Twitter and me

person holding iphone showing social networks folder Photo by Tracy Le Blanc on

Yesterday (30th June) was World Social Media Day. (There’s a day/week/month for everything these days.) I’ve always been an early adopter of social and digital media, which helps explain why I now work in this sphere. Over the years I’ve dabbled in MySpace – anyone remember that? – Tumblr, blogs, podcasts and a variety of ‘next big things’ that turned out instead to be ‘last year’s forgotten thing’. You’ll find me regularly on Facebook and Instagram. But Twitter is where I’m most comfortable.

I’m not alone. Twitter has 350 million monthly active users. Okay, that’s small beer compared to Facebook (2.8 billion MAUs). Nonetheless, that’s still more than enough to find plenty of like-minded people to engage with.

Putting the ‘social’ in social media

I’ve been on Twitter for nearly 14 years now. In that time, I’ve maintained a large number of long-distance friendships via Twitter. And I’ve made new (and in some cases life-long) friends I would never have discovered otherwise who share common passions.

My love of professional road cycling brought me into contact with six such people spanning three countries, giving birth to both a blog and podcast. Both are still going strong after nearly a decade. I’ve bowed out of both but the friendships remain, even though I’ve only met three of them in person once and one other not at all. I remain part of several other Twitter communities too, from bloggers and influencers to Arsenal fans.

There’s a reason why it’s called ‘social’ media, you know.

Why I use Twitter

Now, Twitter isn’t everybody’s cup of tea. Other people are more at home on Instagram, Facebook or TikTok. Some people are put off by all the trolling, fake news and bot accounts. Others use Twitter solely for link-dumping, self-promotion or trying to establish themselves as a Poundland Katie Hopkins or Piers Morgan. (It takes all sorts, eh?)

But, as much as I wish all of the above would go away, I can deal with that. I use Twitter to share thoughts and observations, to catch up with and comment on the news and to engage in conversation with others.

Tweeting random snippets is like an extension of blogging for me. Little things the kids say or do. Wry personal observations on life. All the things that aren’t worthy of a 700-word blog post but fit neatly into 280 characters.

Twitter is also great for introverts like me who are rarely the first to speak up in social situations or prefer the written word. You’ll know at least one person like me in your own social groups. We’re the ones who come up with killer one-liners … 30 seconds after the conversation has moved on, leaving us kicking ourselves. On Twitter, I can still tweet my bons mots because the conversation remains ongoing.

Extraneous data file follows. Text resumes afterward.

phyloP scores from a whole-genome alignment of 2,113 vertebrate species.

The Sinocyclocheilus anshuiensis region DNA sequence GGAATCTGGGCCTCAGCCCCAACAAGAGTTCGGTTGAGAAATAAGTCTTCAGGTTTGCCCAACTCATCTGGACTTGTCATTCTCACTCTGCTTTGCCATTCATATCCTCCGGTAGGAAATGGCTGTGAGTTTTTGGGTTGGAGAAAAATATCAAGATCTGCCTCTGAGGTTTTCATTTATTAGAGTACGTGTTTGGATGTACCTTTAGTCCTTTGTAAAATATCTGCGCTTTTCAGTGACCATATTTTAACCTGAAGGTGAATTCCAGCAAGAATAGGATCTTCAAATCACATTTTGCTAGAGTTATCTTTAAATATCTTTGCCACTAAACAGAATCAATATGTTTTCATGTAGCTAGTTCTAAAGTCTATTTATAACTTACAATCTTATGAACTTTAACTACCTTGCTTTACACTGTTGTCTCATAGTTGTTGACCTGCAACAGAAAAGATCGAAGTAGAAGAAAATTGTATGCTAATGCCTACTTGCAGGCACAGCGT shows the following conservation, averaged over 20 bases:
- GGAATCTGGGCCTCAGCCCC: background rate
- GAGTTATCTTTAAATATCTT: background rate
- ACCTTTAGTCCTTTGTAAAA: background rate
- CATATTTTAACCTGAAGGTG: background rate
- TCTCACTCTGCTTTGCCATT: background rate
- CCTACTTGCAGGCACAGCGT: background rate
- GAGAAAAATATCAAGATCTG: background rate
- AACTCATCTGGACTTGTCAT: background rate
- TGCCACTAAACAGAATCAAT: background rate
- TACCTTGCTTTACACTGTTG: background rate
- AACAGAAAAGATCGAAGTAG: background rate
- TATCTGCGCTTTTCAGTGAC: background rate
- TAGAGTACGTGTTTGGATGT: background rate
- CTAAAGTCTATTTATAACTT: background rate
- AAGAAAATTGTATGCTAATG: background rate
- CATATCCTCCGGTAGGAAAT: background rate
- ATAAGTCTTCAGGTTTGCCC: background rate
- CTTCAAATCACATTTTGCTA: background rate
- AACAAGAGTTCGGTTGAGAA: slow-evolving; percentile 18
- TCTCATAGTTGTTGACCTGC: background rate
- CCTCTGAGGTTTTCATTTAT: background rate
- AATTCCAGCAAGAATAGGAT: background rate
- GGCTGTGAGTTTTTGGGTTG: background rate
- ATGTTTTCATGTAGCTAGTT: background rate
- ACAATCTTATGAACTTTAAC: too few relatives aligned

News and real-time interaction remains Twitter’s key strength. In my mind, Twitter experienced a Golden Age between 2009 and 2011 when there were enough users to achieve critical mass but not so many that some of the more undesirable elements we see today had started to develop. It was Twitter that broke the Hudson River plane crash and Arab Spring. On-the-spot ‘citizen journalists’ delivered images and commentary well before traditional media outlets. Even now, Twitter gives any user the opportunity to add their takes to any developing news story. Sometimes that’s a good thing – it affords diverse perspectives a voice – sometimes not so much.

And, of course, Twitter is great for enabling real-time conversations. The 280-character limit encourages brevity, which in turn leads to rapid-fire dialogue. Twitter greatly enhances my experience of live events. It’s where I can engage with my friends and other fans about the Tour de France. We share updates and chew the fat in real-time. Without Twitter, this would be impossible unless we were in the same room together.

For better or worse

For sure, Twitter isn’t what it once was. There are too many people posting too many tweets which drown out the content you’re interested in. There’s too much negativity, disinformation and tiresome self-promotion. Everyone’s an expert on everything now – from epidemiology to football tactics – if you take everything at face value.

Gone are the days when I would log on to Twitter to see what Stephen Fry was musing about today. Or where all my mentions were people striking up genuine conversations, rather than bellowing at me in ALL CAPS why I’m an idiot for daring to voice a world-view that doesn’t match theirs.

But all things evolve or die, and change in the social media world happens faster than most. Twitter has changed beyond all recognition since I first composed my first tweet 14 years ago. Not all of it has been positive. But it’s still my go-to social network, and the place where I feel most at home. That hasn’t changed at all.


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